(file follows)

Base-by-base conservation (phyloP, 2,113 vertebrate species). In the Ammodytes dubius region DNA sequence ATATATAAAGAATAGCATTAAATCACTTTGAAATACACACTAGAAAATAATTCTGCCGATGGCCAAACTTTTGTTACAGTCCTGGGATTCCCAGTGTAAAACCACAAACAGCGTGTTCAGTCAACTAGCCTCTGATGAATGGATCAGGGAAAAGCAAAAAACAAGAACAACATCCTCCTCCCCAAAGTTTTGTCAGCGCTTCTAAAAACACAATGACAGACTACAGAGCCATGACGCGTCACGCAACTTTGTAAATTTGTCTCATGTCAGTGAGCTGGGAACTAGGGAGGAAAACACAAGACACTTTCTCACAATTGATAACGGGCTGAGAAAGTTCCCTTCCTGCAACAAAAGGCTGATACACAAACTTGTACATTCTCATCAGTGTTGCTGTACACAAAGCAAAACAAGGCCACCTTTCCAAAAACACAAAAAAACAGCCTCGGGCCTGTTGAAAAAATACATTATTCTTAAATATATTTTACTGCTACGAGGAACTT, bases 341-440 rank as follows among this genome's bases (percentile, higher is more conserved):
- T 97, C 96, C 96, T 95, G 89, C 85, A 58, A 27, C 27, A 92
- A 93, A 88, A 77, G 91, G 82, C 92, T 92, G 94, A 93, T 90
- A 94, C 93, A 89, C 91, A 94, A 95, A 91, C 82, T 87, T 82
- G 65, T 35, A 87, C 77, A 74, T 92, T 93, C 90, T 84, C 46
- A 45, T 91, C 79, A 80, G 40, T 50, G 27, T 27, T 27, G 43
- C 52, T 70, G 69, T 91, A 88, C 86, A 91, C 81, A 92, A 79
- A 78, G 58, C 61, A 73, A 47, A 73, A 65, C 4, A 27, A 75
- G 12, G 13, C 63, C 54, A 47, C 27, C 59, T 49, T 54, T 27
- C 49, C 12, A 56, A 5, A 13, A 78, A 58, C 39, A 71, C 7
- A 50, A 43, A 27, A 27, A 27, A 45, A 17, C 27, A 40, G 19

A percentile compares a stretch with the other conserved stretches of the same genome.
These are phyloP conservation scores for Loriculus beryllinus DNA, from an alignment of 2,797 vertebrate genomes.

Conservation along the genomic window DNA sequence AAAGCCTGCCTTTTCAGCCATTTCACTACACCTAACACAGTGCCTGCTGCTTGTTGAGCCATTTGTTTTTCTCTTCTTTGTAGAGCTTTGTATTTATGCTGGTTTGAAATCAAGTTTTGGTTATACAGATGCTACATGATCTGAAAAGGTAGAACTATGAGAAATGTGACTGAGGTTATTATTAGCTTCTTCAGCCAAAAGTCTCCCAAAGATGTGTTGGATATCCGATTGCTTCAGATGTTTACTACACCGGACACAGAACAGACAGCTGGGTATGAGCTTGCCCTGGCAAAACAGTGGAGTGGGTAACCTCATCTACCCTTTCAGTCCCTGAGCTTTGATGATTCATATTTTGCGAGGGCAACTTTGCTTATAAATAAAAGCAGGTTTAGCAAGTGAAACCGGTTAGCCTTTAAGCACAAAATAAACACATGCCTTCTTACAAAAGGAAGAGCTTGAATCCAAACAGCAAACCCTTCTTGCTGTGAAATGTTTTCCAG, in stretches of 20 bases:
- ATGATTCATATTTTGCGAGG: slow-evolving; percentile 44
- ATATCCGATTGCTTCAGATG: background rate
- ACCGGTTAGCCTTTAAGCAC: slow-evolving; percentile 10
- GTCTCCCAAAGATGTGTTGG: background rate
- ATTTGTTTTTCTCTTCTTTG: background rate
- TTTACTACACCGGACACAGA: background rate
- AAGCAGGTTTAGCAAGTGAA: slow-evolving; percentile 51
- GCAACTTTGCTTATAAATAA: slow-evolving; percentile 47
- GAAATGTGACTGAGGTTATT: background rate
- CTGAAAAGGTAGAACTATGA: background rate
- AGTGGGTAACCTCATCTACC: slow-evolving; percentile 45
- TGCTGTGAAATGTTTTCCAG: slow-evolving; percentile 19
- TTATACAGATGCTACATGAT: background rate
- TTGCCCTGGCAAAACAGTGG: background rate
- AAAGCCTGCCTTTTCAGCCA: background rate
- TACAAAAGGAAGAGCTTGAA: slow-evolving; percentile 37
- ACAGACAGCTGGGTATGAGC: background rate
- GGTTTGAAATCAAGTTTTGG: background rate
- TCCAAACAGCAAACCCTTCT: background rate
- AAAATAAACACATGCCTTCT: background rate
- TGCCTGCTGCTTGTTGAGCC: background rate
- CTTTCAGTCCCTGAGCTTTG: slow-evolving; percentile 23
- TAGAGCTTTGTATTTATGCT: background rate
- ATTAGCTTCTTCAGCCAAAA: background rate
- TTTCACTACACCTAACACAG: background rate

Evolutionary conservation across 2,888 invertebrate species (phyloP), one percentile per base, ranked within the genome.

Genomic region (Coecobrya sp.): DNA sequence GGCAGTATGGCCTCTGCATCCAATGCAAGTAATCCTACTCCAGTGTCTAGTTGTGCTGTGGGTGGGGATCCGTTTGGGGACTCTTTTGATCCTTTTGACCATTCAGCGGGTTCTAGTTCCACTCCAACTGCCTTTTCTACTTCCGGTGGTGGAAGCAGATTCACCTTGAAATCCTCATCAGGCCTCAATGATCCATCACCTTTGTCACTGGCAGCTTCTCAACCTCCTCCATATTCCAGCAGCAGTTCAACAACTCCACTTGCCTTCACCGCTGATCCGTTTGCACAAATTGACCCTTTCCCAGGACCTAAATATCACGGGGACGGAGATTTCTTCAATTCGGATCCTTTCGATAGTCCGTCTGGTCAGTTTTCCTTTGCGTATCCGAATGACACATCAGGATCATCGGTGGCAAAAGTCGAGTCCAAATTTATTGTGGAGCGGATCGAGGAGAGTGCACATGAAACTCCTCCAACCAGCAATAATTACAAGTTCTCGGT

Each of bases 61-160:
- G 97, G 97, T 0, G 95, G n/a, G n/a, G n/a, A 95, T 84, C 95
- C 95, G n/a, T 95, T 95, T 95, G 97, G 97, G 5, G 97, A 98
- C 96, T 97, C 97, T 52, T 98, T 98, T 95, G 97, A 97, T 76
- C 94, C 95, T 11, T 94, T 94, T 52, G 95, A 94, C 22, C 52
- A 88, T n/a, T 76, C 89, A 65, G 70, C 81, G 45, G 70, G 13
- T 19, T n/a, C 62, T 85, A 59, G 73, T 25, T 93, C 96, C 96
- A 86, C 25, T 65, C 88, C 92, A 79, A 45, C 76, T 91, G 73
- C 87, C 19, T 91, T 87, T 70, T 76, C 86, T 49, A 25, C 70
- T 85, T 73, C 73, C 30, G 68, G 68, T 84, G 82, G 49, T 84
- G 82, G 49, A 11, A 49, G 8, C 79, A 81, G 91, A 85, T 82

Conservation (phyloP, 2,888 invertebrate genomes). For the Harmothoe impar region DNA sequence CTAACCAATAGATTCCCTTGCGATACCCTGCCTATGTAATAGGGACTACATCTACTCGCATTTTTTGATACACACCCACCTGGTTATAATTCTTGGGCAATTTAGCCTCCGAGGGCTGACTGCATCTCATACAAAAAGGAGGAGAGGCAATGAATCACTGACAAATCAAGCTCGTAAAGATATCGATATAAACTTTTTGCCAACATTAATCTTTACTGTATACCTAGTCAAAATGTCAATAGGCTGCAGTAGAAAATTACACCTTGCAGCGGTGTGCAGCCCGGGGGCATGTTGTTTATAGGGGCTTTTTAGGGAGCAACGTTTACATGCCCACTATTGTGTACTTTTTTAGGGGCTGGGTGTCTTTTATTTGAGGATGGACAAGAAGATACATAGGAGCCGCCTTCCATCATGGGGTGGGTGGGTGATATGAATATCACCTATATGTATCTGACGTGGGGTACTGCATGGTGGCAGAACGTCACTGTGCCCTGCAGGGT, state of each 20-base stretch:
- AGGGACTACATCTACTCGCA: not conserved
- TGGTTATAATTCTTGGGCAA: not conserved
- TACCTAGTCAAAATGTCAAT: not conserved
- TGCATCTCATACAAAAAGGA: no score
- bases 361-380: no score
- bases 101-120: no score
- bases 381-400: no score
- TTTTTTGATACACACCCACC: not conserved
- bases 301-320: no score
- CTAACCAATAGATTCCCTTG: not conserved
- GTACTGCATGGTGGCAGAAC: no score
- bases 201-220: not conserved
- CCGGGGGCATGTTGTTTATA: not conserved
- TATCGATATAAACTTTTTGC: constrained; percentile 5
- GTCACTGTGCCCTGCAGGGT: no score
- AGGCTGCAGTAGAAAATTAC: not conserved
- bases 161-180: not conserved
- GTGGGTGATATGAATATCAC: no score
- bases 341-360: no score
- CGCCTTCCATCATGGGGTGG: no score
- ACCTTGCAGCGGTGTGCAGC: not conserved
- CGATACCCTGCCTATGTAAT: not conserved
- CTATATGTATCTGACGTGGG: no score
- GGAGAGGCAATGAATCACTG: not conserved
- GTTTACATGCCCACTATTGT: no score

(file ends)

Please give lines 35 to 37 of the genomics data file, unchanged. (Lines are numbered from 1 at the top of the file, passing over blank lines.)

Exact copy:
- TGCCTGCTGCTTGTTGAGCC: background rate
- CTTTCAGTCCCTGAGCTTTG: slow-evolving; percentile 23
- TAGAGCTTTGTATTTATGCT: background rate